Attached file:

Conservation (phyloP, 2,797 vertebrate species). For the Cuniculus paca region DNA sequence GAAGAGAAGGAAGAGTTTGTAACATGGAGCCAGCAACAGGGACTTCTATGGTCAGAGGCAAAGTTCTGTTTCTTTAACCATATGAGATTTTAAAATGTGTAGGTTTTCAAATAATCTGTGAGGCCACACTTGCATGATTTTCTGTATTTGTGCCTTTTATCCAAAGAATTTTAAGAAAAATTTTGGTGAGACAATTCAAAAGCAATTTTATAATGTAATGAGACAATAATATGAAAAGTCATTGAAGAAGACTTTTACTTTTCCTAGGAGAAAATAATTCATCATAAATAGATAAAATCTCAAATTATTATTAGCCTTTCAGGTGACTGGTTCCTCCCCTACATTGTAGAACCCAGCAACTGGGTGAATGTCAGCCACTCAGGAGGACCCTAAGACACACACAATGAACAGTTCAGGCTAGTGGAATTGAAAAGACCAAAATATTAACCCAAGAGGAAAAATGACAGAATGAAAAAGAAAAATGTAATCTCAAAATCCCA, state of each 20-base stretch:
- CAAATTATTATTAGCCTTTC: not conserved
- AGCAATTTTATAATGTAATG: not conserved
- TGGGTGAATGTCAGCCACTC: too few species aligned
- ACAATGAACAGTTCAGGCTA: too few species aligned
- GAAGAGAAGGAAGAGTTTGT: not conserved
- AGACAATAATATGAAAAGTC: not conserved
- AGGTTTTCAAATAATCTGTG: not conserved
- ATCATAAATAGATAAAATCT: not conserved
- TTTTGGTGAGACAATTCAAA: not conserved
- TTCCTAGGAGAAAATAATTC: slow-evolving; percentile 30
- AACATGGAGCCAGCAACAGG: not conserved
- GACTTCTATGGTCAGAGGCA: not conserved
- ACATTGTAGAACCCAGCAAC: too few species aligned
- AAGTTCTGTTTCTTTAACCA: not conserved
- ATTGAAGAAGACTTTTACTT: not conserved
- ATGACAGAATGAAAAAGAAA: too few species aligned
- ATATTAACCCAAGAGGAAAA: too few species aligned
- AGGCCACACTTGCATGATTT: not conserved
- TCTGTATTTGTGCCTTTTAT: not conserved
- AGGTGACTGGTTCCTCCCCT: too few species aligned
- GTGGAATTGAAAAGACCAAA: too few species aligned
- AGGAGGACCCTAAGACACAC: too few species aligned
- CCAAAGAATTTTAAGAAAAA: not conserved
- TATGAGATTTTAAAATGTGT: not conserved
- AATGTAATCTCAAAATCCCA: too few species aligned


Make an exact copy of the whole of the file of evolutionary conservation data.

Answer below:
Conservation (phyloP, 2,797 vertebrate species). For the Cuniculus paca region DNA sequence GAAGAGAAGGAAGAGTTTGTAACATGGAGCCAGCAACAGGGACTTCTATGGTCAGAGGCAAAGTTCTGTTTCTTTAACCATATGAGATTTTAAAATGTGTAGGTTTTCAAATAATCTGTGAGGCCACACTTGCATGATTTTCTGTATTTGTGCCTTTTATCCAAAGAATTTTAAGAAAAATTTTGGTGAGACAATTCAAAAGCAATTTTATAATGTAATGAGACAATAATATGAAAAGTCATTGAAGAAGACTTTTACTTTTCCTAGGAGAAAATAATTCATCATAAATAGATAAAATCTCAAATTATTATTAGCCTTTCAGGTGACTGGTTCCTCCCCTACATTGTAGAACCCAGCAACTGGGTGAATGTCAGCCACTCAGGAGGACCCTAAGACACACACAATGAACAGTTCAGGCTAGTGGAATTGAAAAGACCAAAATATTAACCCAAGAGGAAAAATGACAGAATGAAAAAGAAAAATGTAATCTCAAAATCCCA, state of each 20-base stretch:
- CAAATTATTATTAGCCTTTC: not conserved
- AGCAATTTTATAATGTAATG: not conserved
- TGGGTGAATGTCAGCCACTC: too few species aligned
- ACAATGAACAGTTCAGGCTA: too few species aligned
- GAAGAGAAGGAAGAGTTTGT: not conserved
- AGACAATAATATGAAAAGTC: not conserved
- AGGTTTTCAAATAATCTGTG: not conserved
- ATCATAAATAGATAAAATCT: not conserved
- TTTTGGTGAGACAATTCAAA: not conserved
- TTCCTAGGAGAAAATAATTC: slow-evolving; percentile 30
- AACATGGAGCCAGCAACAGG: not conserved
- GACTTCTATGGTCAGAGGCA: not conserved
- ACATTGTAGAACCCAGCAAC: too few species aligned
- AAGTTCTGTTTCTTTAACCA: not conserved
- ATTGAAGAAGACTTTTACTT: not conserved
- ATGACAGAATGAAAAAGAAA: too few species aligned
- ATATTAACCCAAGAGGAAAA: too few species aligned
- AGGCCACACTTGCATGATTT: not conserved
- TCTGTATTTGTGCCTTTTAT: not conserved
- AGGTGACTGGTTCCTCCCCT: too few species aligned
- GTGGAATTGAAAAGACCAAA: too few species aligned
- AGGAGGACCCTAAGACACAC: too few species aligned
- CCAAAGAATTTTAAGAAAAA: not conserved
- TATGAGATTTTAAAATGTGT: not conserved
- AATGTAATCTCAAAATCCCA: too few species aligned